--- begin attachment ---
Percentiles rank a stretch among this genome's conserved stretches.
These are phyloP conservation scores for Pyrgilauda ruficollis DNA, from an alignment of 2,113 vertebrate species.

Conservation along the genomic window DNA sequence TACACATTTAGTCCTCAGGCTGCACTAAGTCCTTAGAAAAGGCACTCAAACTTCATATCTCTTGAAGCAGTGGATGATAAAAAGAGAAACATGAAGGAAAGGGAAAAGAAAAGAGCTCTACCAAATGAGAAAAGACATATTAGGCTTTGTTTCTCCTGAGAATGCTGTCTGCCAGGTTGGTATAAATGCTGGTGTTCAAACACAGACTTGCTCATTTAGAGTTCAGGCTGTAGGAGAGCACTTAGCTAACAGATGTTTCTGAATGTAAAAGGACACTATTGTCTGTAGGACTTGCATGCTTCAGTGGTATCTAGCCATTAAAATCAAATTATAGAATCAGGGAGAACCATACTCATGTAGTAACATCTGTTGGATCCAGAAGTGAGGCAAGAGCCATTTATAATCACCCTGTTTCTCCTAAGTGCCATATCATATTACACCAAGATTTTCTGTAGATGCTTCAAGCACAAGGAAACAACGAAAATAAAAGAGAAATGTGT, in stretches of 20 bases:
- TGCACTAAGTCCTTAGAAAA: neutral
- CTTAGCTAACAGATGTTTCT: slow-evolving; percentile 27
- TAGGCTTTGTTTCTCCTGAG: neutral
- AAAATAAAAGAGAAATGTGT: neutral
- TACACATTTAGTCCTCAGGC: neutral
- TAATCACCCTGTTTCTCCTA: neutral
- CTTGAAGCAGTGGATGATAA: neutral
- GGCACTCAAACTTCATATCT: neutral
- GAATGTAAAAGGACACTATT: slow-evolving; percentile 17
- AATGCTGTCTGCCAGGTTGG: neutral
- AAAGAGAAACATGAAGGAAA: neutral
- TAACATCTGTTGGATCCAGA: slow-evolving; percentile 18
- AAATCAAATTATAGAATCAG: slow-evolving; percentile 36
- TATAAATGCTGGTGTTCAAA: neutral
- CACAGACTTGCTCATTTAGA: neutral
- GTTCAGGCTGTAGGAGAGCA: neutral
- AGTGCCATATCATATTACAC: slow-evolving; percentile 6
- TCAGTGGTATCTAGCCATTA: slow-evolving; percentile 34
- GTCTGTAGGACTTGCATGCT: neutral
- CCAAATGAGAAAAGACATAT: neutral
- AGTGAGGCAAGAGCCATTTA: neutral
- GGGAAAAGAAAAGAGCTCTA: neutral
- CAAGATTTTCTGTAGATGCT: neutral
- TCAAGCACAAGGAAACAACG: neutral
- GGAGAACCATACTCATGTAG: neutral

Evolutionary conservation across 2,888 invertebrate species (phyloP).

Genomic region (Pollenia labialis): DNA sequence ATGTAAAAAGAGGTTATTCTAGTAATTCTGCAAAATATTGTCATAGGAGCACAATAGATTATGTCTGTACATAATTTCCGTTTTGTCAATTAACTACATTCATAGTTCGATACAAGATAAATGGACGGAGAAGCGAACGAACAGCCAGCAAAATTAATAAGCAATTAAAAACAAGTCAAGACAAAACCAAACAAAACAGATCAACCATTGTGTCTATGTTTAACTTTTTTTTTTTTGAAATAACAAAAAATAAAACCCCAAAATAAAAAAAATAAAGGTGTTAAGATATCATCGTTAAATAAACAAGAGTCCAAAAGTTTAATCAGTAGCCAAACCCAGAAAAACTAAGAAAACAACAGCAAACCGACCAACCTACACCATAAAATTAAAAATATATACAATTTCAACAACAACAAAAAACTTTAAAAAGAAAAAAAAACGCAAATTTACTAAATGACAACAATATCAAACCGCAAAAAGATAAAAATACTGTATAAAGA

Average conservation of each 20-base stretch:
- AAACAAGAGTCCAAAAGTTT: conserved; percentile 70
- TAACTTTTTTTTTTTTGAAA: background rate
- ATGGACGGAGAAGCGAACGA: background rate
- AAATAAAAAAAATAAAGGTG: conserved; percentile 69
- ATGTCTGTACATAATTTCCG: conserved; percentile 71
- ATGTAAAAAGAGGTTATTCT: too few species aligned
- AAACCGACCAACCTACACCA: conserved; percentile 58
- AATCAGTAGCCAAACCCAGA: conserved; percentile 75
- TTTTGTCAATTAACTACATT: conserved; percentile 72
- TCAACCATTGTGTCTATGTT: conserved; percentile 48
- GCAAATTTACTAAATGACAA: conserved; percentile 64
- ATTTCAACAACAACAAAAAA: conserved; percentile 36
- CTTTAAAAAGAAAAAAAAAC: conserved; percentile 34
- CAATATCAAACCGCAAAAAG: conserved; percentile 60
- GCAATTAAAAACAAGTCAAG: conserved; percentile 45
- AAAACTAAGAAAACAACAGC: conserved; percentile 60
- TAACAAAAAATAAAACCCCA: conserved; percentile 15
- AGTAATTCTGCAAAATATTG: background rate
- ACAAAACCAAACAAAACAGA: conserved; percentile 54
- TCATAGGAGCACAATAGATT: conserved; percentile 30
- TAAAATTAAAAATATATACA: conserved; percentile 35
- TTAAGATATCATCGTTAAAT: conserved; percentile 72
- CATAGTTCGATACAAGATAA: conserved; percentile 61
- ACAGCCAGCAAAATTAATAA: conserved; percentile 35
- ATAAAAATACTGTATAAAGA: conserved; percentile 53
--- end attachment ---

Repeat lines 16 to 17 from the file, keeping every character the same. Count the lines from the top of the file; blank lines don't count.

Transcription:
- AAATCAAATTATAGAATCAG: slow-evolving; percentile 36
- TATAAATGCTGGTGTTCAAA: neutral